Yesterday, OMEGA lifted the news embargo on its Omega Aqua Terra Sub-Seconds watches. More specifically, Rolex’s crosstown rival unleashed n-n-n-n-nineteen new models unto the world. All the usual suspects headlined the new-look AT, the majority polluting the watchblogosphere with the kind of hyperbole once reserved for communist Russia’s information officers. First up: Zach Pina at ablogtowatch.com:
I’ve always felt that the Aqua Terra is a watch that needs the extra dial aperture to let all the detail fully breathe, and given its already short lug-to-lug measurements on the latest revision, it strikes a modern, sporty silhouette, albeit one that’s comfortable and unobtrusive in all the right ways.
Mr. Pina may not be the only horological human bedeviled by a previously unfulfilled desire to see the OMEGA Aqua Terra festooned with an “extra dial aperture,” but I reckon you could transport them all in a Corvette (and I don’t mean the ship).
The Omega Seamaster Aqua Terra has always been a bit of a no-nonsense everyday watch, at least to me. This Aqua Terra Small Seconds is no exception I think. It is a very easy-going watch and probably matches any of my “sartorial” choices. The fact that this watch has this two-tone dial makes it even more versatile, in my opinion.
I like the small seconds more than I thought I would do, in all honesty. Generally speaking, I like the large second hand moving around the dial, but the small seconds on this Aqua Terra give the dial a nicely balanced look.
Generally speaking, in my opinion, in all honesty, at least to me, RJB wants to say what anyone with a modicum of taste knows: the new OMEGA Aqua Terra Small Seconds is ugly. (I think.) I’m not saying it’s an abomination that ruins the AT’s classic design. But if you said it I wouldn’t spend much time arguing the point. Probably none. Nor would our man Klosoff.
“For those obsessed with the Omega Seamaster Aqua Terra collection, and we know you’re out there, there’s a whole new crop of drool-worthy watches,” watchonista.com proclaims. “A small seconds sub-dial is a first for this collection, and it’s at the 6 o’clock position, imparting a pleasing design balance for the watch’s dial.”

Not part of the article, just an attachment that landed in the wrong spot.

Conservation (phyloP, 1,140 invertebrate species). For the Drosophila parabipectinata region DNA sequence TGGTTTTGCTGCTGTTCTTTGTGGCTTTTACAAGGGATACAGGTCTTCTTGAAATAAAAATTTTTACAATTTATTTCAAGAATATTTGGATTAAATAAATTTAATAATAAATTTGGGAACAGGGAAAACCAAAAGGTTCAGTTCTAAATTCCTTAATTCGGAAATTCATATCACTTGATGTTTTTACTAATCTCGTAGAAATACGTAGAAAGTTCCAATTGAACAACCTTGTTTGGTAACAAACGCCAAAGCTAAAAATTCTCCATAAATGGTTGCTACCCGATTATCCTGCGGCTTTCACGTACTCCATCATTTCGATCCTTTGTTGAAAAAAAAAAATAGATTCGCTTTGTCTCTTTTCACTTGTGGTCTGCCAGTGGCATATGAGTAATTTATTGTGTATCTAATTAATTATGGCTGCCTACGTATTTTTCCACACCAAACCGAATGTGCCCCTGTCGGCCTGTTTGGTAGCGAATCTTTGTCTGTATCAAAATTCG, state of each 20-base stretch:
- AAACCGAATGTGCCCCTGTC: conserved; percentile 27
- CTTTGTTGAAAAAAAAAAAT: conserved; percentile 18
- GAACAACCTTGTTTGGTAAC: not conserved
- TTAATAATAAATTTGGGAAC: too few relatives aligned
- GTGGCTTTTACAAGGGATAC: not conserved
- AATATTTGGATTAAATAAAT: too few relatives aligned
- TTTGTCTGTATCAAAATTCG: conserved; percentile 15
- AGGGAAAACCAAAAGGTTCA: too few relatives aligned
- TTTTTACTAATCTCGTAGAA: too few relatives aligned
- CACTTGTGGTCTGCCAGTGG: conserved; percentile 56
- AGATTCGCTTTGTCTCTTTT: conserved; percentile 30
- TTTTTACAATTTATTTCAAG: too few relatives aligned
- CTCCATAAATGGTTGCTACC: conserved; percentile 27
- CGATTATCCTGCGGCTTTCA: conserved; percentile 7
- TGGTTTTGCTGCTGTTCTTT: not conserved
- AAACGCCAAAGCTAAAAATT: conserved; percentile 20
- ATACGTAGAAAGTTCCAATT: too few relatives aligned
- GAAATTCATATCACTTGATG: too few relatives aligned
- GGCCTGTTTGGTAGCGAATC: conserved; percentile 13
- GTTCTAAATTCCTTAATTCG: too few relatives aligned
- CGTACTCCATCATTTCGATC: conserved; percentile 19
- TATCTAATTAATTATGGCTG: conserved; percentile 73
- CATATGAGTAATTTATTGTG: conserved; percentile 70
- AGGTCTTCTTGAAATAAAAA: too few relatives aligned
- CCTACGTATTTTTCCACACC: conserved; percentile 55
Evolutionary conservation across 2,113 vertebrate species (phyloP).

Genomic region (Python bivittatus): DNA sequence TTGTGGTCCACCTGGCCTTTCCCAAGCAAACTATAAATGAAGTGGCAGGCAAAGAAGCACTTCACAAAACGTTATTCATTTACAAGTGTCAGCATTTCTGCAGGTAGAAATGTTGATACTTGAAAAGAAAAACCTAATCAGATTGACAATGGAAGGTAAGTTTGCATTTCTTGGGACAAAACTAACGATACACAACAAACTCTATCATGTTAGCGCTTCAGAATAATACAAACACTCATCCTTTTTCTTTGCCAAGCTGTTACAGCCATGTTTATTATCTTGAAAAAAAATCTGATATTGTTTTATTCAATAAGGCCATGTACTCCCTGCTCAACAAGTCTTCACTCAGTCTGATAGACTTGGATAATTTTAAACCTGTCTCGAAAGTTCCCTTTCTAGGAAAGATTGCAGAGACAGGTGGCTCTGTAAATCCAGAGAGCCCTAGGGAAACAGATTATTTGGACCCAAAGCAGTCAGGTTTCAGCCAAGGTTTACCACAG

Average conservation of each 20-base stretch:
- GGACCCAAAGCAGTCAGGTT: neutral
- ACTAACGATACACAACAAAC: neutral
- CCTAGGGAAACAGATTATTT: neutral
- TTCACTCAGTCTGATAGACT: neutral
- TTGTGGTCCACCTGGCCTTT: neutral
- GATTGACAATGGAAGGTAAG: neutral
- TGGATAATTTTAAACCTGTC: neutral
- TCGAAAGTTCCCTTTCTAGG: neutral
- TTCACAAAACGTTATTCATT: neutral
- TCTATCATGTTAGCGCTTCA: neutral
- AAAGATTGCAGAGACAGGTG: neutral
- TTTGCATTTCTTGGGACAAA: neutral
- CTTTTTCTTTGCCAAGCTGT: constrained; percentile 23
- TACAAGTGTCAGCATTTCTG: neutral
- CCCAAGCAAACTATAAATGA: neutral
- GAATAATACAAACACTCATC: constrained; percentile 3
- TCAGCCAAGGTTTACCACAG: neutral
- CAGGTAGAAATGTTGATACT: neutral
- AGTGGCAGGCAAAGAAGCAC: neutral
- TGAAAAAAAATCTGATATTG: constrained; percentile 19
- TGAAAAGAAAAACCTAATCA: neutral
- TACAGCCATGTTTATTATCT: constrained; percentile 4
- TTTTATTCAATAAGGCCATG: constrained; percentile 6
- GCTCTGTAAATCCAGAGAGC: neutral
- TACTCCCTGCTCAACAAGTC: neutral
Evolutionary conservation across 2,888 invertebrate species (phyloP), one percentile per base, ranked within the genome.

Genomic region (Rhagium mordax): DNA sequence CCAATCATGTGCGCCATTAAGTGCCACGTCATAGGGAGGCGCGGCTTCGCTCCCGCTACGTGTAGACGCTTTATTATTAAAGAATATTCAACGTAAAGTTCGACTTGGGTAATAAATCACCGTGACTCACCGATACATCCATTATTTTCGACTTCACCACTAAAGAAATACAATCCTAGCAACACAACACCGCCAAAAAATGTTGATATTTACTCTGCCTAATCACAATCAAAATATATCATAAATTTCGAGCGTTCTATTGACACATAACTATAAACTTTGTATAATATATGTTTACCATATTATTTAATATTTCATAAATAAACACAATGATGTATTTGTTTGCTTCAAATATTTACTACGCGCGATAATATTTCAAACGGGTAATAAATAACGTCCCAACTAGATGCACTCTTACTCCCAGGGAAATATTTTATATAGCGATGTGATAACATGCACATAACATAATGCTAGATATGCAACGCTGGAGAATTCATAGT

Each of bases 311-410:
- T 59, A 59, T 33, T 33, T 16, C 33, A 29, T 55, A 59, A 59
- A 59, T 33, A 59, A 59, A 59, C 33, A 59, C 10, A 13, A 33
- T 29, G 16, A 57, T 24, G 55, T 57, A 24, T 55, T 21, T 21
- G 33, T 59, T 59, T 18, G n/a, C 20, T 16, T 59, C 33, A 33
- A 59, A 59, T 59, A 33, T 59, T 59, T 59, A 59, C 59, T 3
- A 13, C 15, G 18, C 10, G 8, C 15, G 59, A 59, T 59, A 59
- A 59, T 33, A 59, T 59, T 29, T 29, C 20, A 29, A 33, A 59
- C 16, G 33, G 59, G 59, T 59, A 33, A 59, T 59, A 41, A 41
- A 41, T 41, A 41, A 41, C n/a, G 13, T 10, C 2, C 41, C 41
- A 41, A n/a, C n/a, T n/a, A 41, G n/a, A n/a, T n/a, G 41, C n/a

Which is exactly what the subdial doesn’t do, thanks in no small part to the date window, which destroys any hope of “pleasing” symmetry. Needless to say, the date window-less watch above and model below are far less aesthetically challenging.
The white gold Limited Edition (88 examples) integrates the small seconds subdial as it should be integrated: in a vintage context. Lest we forget, the subdial’s six o’clock positioning was originally dictated by pocket watch movement logistics.
Bonus props to OMEGA for cocking a snook at convention with the Breguet hands’ cutesy tootsie branding. That said, this rendition is a Panerai-esque 49.5mm behemoth. And costs a not insubstantial $26k.
The “sportier” 38mm AT Small Seconds watches sport OMEGA’s Co-Axial Master Chronometer mechanical calibre 8802. Their more financially accessible 41mm sibs run on the watchmaker’s calibre 8916. “Luxury versions” are powered by 8803/8917 engines.
They’re all magnificent movements, all on full display via their casebacks (even the throwback model above). So there is that. And just so you know: the OMEGA Aqua Terra Small Seconds is only waitlisted because OMEGA hasn’t sent them to authorized dealers – “waiting list” sounds a lot more compelling than “coming soon.”
I have to give credit to monochrome-watches.com for not saying anything effusive about the AT’s small seconds subdial. Or critical. (Discretion being the better part of not biting the hand that feeds.)
Regardless, this is an Emperor’s New Clothes moment. Yes, the original Seamaster (reissue above) had a small seconds subdial. But the new OMEGA Aqua Terra Small Seconds subdial is a thoroughly awkward vintage move on a thoroughly modern watch.
The fact that none of the other watch blogs had the stones to make that point says more about their integrity than the 19-watch model line’s appeal. The [Rolex-deficient] market will ultimately decide that, of course. Meanwhile, I’m calling it: bad landing, wrong airport.